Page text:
To sum up what has already been said, the position of the United States in the international forum under the Treaty of Washington, as explained by its acts and the interpretation of the Geneva tribunal, seems likely to be very different from what twenty years ago any one would have deemed possible, and to involve a total change in our attitude to the world at large. That it has put a complete stop to our practice of allowing foreign adventurers to make use of our ports as a base for piratical descents upon the coast of countries with whom we are at peace must be regarded as an unmixed blessing; that it has forced the chief neutral nation of modern times into the position of a championship of belligerent rights is a fact which cannot be regarded with so much equanimity; that in order to play this new part it will have to be still further centralized is not an agreeable result. That the attempt should be made to upset the fisheries award on such a shallow pretext as the absence of unanimity among the arbitrators cannot be considered simply as an evidence of bad faith, but of singular incompetence as well, on the part of representatives of a nation which has always resorted to arbitration as a means of settling disputes. That the question of the indirect claims should still be kept open by Congress in the face of our obvious exposure to such claims in the future can hardly be regarded as an evidence of statesmanship. Finally, the attitude of the United States in submitting only to the favorable result of the arbitration under the treaty, and refusing in each case in which the decision has gone against them to accept the result without bluster or threats, hardly shows that the cause of arbitration has been advanced, as its advocates hoped, seven years ago, it would be by our example.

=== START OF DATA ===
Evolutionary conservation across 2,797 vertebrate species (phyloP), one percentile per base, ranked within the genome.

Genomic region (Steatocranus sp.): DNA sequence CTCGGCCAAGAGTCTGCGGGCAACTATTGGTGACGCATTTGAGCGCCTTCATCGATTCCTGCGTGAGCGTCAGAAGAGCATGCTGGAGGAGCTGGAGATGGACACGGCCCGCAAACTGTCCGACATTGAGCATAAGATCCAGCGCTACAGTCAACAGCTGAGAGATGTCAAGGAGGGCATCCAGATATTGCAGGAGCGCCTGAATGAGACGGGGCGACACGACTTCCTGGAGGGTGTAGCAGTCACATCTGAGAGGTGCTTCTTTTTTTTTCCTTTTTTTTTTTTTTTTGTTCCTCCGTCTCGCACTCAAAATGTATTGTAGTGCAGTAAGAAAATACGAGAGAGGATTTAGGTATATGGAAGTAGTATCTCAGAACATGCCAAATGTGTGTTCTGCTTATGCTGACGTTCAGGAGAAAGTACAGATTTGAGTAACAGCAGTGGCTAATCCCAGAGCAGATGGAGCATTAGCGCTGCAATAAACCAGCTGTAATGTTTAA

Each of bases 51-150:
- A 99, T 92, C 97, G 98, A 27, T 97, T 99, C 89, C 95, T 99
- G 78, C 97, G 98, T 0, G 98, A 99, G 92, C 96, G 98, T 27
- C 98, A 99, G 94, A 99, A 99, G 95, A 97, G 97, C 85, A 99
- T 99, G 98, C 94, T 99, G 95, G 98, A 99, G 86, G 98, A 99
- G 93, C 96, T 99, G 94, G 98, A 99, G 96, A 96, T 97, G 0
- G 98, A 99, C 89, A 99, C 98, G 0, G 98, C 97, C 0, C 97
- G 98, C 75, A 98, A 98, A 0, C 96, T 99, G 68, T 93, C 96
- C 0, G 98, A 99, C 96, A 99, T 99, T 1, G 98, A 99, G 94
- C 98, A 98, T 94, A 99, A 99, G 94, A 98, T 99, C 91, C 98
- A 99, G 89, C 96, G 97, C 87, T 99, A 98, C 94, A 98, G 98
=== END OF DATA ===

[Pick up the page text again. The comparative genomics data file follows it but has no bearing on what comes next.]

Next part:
Arthur G. Sedgwick.